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Should you buy long-term care insurance?

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Should you buy long-term care insurance?


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This article was posted on July 1, 2005.

Many early retirees fear losing their hard won nestegg to the cost of a nursing home if either they or their spouse becomes disabled. Long-term care (LTC) insurance is one way to protect against this risk, but it's a complicated product to analyze and expensive to buy. It also tends to be a high-commission item that does more for the insurance agent who sells LTC policies than the customers who buy them.

What's the chance you'll need long-term care?

If you talk to an insurance agent, you might get a feeling that everyone will eventually fall victim to a long, expensive stay in a nursing home. However, a review of the actual statistics reveals a much smaller chance that you'll see an extended stay in a LTC facility.


Projected LTC Use for Persons
Who Reached Age 65 in 1990
Length of Stay % of Men % of Women % of Total
less than 3 months 33% 52% 43%
at least 3 months 22% 41% 32%
at least 1 year 14% 31% 24%
at least 5 years 4% 13% 9%

Source: "Lifetime Use of Nursing Home Care" (New England Journal of Medicine, February 28, 1991


Who should consider LTC insurance?

If your net worth is below $300,000, you're probably not wealthy enough to afford it. If you're a millionaire, it may make more financial sense to pay for your long term care yourself and forgo the insurance.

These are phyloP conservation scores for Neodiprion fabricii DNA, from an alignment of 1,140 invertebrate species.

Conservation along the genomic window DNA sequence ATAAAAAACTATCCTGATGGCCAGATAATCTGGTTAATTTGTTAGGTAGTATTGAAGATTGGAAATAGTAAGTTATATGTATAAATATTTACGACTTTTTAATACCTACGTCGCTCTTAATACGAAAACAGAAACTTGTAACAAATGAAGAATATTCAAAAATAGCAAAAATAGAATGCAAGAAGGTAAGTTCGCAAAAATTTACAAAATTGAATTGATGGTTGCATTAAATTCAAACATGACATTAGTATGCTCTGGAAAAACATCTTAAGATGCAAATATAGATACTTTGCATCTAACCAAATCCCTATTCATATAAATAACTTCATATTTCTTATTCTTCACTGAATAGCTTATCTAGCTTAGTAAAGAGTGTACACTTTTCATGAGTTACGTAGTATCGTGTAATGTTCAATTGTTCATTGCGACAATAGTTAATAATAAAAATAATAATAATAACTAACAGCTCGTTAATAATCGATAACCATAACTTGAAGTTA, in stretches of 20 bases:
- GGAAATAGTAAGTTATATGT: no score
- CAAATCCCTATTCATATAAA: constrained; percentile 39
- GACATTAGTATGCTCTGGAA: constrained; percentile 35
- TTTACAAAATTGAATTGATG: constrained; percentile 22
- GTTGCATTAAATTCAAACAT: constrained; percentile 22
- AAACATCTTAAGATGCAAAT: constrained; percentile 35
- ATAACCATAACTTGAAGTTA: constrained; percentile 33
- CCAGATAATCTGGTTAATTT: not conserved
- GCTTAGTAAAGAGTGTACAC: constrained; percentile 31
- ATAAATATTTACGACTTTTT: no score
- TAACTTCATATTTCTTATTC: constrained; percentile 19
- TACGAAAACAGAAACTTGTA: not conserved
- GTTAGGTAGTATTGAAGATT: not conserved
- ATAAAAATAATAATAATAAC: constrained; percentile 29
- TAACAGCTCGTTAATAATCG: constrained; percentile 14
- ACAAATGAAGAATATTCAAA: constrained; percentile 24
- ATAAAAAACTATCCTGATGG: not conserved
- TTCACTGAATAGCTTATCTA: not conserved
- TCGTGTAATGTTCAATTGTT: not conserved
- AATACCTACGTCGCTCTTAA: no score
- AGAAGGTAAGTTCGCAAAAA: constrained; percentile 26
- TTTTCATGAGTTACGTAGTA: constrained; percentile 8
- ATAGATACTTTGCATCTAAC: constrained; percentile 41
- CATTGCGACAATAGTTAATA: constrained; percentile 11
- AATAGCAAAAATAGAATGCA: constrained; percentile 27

What are the risks of not buying LTC insurance?

Obviously, the biggest risk is that a long stay in a nursing home would impoverish you (and your spouse.) However, as the table above shows, the risk of a long stay in a nursing isn't as high as some LTC salesman would lead you to believe.

What are the risks of buying LTC insurance?

Long term care insurance is very expensive, and you'll have to keep paying a likely ever increasing premium until you enter a nursing home or die, whichever comes first. So the biggest risk is that you'll need sufficient funds to make these payments for an extended period of time.

Another risk is that insurance companies have a very specific set of criteria that they use to decide when you qualify for long term care. (See activities of daily living.) You may well decide that you're ready for an assisted living facility long before the insurance company agrees you qualify for it. Forgoing the LTC insurance and putting the money otherwise lost to premiums in an investment account gives you much more flexibility in choosing the timing of your care in that instance.

LTC Insurance Poll
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Have you bought a long term care (LTC) insurance policy?
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Yes.
No. I've checked the premiums and coverage and I can't afford it.
No. I don't trust the insurance company to be there when I need them.
No. I'm wealthy enough to pay for my own long term care.
No. I'd rather spend my money now and take my chances with Medicaid.
Free polls from Pollhost.com

To learn more about LTC insurance, see this excellent series of six articles on the subject by Dave Braze at the Motley Fool web site.

http://www.fool.com/retirement/care/01.htm

There's also an interesting article on the subject in the September 2004 issue of the Journal of Financial Planning.

http://www.fpanet.org/journal/articles/2004_Issues/jfp0904-art8.cfm


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Copyright 2005 John P. Greaney, All rights reserved.

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